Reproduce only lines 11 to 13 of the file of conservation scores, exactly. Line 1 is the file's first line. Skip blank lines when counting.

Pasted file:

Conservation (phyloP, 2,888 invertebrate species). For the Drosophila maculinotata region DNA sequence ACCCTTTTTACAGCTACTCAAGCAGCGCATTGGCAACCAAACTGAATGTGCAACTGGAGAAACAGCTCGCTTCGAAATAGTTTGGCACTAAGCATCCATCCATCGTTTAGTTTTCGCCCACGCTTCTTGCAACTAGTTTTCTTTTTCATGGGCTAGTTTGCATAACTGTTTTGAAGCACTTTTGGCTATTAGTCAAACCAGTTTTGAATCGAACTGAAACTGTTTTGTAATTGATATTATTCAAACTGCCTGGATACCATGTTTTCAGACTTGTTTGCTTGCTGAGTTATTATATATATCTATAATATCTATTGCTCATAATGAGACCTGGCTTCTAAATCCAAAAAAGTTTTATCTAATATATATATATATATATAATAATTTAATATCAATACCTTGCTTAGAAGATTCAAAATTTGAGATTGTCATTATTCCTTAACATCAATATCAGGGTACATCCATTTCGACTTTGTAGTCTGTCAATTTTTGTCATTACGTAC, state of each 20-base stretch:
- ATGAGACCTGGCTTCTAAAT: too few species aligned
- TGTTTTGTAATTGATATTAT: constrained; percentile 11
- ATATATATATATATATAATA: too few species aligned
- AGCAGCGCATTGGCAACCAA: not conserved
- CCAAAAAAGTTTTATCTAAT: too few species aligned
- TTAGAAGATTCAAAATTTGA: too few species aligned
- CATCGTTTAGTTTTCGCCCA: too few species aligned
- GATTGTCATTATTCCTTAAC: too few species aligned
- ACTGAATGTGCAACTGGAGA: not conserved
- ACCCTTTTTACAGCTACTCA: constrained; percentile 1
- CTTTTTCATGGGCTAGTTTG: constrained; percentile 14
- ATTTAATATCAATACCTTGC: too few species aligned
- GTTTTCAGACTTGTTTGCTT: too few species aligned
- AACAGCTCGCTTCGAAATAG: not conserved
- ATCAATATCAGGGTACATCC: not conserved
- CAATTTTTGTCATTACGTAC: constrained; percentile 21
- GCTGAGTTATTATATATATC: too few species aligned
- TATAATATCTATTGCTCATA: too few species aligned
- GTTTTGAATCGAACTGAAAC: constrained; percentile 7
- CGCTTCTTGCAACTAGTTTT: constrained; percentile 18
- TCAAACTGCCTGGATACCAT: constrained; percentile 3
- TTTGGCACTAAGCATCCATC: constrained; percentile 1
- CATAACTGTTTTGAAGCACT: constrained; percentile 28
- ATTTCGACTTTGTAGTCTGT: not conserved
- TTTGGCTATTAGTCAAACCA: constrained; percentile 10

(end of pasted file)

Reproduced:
- ACCCTTTTTACAGCTACTCA: constrained; percentile 1
- CTTTTTCATGGGCTAGTTTG: constrained; percentile 14
- ATTTAATATCAATACCTTGC: too few species aligned